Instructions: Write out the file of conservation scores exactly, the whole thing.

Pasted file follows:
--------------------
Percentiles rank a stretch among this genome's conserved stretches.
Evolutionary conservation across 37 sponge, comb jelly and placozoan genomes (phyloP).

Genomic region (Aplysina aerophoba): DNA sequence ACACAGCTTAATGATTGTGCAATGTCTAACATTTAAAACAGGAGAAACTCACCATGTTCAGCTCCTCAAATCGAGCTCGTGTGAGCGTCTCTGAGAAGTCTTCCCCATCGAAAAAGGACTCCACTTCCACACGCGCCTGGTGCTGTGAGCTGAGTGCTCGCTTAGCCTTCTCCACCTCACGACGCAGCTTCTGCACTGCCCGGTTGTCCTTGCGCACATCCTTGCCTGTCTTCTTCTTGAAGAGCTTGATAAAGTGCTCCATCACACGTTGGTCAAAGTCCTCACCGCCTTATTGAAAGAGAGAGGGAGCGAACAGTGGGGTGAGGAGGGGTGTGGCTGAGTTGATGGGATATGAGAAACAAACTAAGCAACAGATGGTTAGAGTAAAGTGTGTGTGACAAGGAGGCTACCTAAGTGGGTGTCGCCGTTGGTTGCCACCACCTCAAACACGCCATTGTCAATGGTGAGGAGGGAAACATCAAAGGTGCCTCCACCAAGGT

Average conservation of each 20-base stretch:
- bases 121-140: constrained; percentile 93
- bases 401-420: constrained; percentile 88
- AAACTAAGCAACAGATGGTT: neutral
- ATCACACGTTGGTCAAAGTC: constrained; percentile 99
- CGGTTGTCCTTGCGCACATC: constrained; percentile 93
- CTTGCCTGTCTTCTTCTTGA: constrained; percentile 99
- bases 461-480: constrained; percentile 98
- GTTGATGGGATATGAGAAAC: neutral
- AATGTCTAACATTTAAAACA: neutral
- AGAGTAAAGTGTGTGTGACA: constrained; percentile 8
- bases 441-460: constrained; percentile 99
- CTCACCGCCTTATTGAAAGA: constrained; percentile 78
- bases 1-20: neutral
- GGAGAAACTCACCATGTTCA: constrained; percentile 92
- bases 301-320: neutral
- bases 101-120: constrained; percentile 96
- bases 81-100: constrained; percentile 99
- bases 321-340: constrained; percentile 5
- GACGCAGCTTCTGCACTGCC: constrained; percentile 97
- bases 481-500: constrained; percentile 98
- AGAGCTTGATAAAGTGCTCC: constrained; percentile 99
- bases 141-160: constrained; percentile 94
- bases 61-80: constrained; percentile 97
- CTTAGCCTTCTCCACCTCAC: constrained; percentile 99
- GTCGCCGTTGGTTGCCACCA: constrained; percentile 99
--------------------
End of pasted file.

Percentiles rank a stretch among this genome's conserved stretches.
Evolutionary conservation across 37 sponge, comb jelly and placozoan genomes (phyloP).

Genomic region (Aplysina aerophoba): DNA sequence ACACAGCTTAATGATTGTGCAATGTCTAACATTTAAAACAGGAGAAACTCACCATGTTCAGCTCCTCAAATCGAGCTCGTGTGAGCGTCTCTGAGAAGTCTTCCCCATCGAAAAAGGACTCCACTTCCACACGCGCCTGGTGCTGTGAGCTGAGTGCTCGCTTAGCCTTCTCCACCTCACGACGCAGCTTCTGCACTGCCCGGTTGTCCTTGCGCACATCCTTGCCTGTCTTCTTCTTGAAGAGCTTGATAAAGTGCTCCATCACACGTTGGTCAAAGTCCTCACCGCCTTATTGAAAGAGAGAGGGAGCGAACAGTGGGGTGAGGAGGGGTGTGGCTGAGTTGATGGGATATGAGAAACAAACTAAGCAACAGATGGTTAGAGTAAAGTGTGTGTGACAAGGAGGCTACCTAAGTGGGTGTCGCCGTTGGTTGCCACCACCTCAAACACGCCATTGTCAATGGTGAGGAGGGAAACATCAAAGGTGCCTCCACCAAGGT

Average conservation of each 20-base stretch:
- bases 121-140: constrained; percentile 93
- bases 401-420: constrained; percentile 88
- AAACTAAGCAACAGATGGTT: neutral
- ATCACACGTTGGTCAAAGTC: constrained; percentile 99
- CGGTTGTCCTTGCGCACATC: constrained; percentile 93
- CTTGCCTGTCTTCTTCTTGA: constrained; percentile 99
- bases 461-480: constrained; percentile 98
- GTTGATGGGATATGAGAAAC: neutral
- AATGTCTAACATTTAAAACA: neutral
- AGAGTAAAGTGTGTGTGACA: constrained; percentile 8
- bases 441-460: constrained; percentile 99
- CTCACCGCCTTATTGAAAGA: constrained; percentile 78
- bases 1-20: neutral
- GGAGAAACTCACCATGTTCA: constrained; percentile 92
- bases 301-320: neutral
- bases 101-120: constrained; percentile 96
- bases 81-100: constrained; percentile 99
- bases 321-340: constrained; percentile 5
- GACGCAGCTTCTGCACTGCC: constrained; percentile 97
- bases 481-500: constrained; percentile 98
- AGAGCTTGATAAAGTGCTCC: constrained; percentile 99
- bases 141-160: constrained; percentile 94
- bases 61-80: constrained; percentile 97
- CTTAGCCTTCTCCACCTCAC: constrained; percentile 99
- GTCGCCGTTGGTTGCCACCA: constrained; percentile 99